You should probably zoom in and admire that heart brooch, because that is probably the finest thing I will ever cut freehand.  I should probably have had it framed so that the people of tomorrow can gaze upon  my works and despair.  I'm probably not even going to bother to get dressed today since nothing I will ever do will be as good as that freehand felt heart.

As for assembly, some people would hand sew everything.  Those people are chumps.  The superior person knows that there are very few problems that can't be solved by a hot glue gun.  In fact, the only problem I can think of that can't be solved by a hot glue gun is burning your fingers from using hot glue to secure thin pieces of felt.

Thursday, September 8, 2011

Here's the first two cross stitched ornaments for Christmas in Dixie.  Both of these are from 101 Christmas Minis, Book 2 (Leisure Arts #5523).  Most of them probably will be since they're designed for those little round ornament frames (so I don't need to trace cardboard or add piping or anything).

Ornament #1 with all the cross stitching done.  I changed some of the colors.  This is one of those pattern books where the patterns are printed in color, but the colors the book uses don't necessarily match up with the actual thread colors.  I find this annoying, especially when the moon pattern is pale yellow and the actual thread is off white.  As you can see, I made some changes.

As written, all the backstitching (outlining) was that dark brown.  I decided that was unnecessary since I have a metallic pale yellow.

I really like the way this one turned out, so I may have to make another one for tornado survivors...since this one's going to be entered in the VA State Fair.

For the other ornament I stitched all the letters as instructed.  I considered unleashing my vibrant creativity (and continuing to avoid buying more embroidery floss), but I figured I could spare a quarter for the one color I didn't have.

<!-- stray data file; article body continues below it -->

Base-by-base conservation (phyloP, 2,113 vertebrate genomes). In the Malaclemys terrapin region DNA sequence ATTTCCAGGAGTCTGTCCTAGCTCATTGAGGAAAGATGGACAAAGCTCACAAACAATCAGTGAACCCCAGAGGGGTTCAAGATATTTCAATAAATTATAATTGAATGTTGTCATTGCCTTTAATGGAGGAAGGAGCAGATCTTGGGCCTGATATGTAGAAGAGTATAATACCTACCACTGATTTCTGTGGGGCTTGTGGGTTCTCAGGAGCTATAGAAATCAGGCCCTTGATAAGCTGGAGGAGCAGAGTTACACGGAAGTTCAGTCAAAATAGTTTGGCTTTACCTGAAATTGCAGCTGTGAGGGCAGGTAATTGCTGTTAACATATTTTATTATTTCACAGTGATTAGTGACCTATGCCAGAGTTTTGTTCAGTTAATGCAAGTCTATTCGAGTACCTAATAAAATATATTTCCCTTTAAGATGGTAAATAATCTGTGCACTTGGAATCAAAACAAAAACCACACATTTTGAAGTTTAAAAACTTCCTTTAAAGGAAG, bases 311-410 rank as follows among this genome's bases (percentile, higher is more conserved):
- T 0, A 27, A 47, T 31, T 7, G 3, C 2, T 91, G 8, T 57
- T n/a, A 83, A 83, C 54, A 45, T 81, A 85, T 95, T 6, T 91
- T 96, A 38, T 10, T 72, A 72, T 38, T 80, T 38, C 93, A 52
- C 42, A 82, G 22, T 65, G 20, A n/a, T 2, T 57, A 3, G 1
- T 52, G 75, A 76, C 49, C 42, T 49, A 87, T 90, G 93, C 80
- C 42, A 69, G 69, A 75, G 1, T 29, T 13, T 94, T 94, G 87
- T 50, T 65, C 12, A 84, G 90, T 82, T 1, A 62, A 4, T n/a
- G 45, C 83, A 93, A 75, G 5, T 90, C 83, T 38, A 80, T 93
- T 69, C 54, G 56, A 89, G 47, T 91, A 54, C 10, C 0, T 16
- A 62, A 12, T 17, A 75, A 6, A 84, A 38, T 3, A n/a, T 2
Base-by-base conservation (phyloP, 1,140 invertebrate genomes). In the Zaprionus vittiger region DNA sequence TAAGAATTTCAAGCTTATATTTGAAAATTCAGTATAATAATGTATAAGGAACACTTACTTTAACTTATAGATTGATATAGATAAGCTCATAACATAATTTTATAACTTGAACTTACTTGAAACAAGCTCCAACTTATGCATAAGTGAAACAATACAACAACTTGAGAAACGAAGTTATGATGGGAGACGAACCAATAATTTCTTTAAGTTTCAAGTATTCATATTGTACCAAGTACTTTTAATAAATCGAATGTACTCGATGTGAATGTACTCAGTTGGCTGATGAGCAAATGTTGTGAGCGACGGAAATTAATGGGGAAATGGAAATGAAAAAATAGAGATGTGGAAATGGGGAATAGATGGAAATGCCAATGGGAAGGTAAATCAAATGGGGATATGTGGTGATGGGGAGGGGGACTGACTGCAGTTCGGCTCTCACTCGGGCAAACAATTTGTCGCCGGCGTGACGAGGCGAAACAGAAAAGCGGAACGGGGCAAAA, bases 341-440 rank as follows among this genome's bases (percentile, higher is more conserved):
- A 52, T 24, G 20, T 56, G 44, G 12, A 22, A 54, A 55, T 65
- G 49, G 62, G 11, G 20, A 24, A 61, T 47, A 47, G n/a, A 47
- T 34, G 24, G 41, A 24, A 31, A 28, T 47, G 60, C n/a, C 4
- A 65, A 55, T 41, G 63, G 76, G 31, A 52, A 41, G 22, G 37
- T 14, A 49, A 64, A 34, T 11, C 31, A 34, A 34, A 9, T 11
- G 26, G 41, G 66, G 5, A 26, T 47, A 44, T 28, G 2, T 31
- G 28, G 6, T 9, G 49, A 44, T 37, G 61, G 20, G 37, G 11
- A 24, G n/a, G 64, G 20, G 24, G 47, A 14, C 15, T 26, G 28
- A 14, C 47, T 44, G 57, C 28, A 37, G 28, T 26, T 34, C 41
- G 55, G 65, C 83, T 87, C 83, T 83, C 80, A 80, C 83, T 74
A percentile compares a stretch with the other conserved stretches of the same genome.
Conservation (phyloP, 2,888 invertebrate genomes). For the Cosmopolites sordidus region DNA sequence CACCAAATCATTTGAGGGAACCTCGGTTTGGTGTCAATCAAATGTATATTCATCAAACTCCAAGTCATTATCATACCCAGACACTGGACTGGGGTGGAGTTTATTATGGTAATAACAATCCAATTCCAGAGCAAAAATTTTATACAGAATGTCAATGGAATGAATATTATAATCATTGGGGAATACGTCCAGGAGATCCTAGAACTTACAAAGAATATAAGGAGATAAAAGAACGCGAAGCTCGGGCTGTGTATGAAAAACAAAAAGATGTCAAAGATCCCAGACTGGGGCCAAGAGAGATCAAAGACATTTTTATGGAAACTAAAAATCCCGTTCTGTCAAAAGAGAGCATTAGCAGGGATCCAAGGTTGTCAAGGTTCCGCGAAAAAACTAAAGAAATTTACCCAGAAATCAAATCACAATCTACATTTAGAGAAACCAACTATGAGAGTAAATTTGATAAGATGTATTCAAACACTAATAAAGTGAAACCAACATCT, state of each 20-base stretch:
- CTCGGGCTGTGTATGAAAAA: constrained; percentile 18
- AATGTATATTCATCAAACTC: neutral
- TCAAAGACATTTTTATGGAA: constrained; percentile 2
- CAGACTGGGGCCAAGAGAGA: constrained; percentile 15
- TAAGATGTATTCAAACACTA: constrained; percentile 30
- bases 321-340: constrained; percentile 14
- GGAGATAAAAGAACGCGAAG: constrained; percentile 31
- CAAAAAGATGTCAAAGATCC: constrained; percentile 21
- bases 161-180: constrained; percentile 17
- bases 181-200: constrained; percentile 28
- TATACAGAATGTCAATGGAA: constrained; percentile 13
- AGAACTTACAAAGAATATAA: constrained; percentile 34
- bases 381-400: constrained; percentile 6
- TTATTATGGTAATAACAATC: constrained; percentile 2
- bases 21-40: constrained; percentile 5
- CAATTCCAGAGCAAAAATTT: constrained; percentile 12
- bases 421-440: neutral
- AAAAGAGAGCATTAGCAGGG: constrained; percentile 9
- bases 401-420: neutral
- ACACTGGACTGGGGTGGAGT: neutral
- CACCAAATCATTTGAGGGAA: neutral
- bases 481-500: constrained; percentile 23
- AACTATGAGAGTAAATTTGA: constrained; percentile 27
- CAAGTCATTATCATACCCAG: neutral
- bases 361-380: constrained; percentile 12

Monday, September 5, 2011

Yes We Cane!

The latest Craft Hope project is making stockings for Christmas in Dixie.  Since I can't sew, I emailed someone at Christmas in Dixie and have volunteered to cross stitch some ornaments.

But cross stitching takes time and can't be easily outsourced.  So, I've acquired an ornament kit, a bag of tri beads, and some wire.

For those of you playing along at home, you need: scissors, wire, a ruler, maybe ribbon or yarn, and 40 tri beads for every ornament you want to make.  If you have lots of beads (and why wouldn't you), it's easier if you count your beads (20 of each color) before you start.

Measure and cut a 6.5" piece of wire.  Make the smallest loop you can at the end of the wire, then alternate bead colors until you run out.  Make another loop at the other end (you may need to fold it over) and shape the ornament.  You've just made a delicious, inedible candy cane!

After making one crude wire hanger, I remembered something--no wire hangers!  And most people just use the curve of the candy cane to hold it on the tree, right?  That's what my special helper told me anyway.  It also meant more wire for the clear beads.

27 pieces of Christmas cheer!  Now I just need to figure out what to do with the leftover green and red beads.  Also, if you buy the Christmas multipack for this project, you will run out of clear beads well before you run out of green and/or red.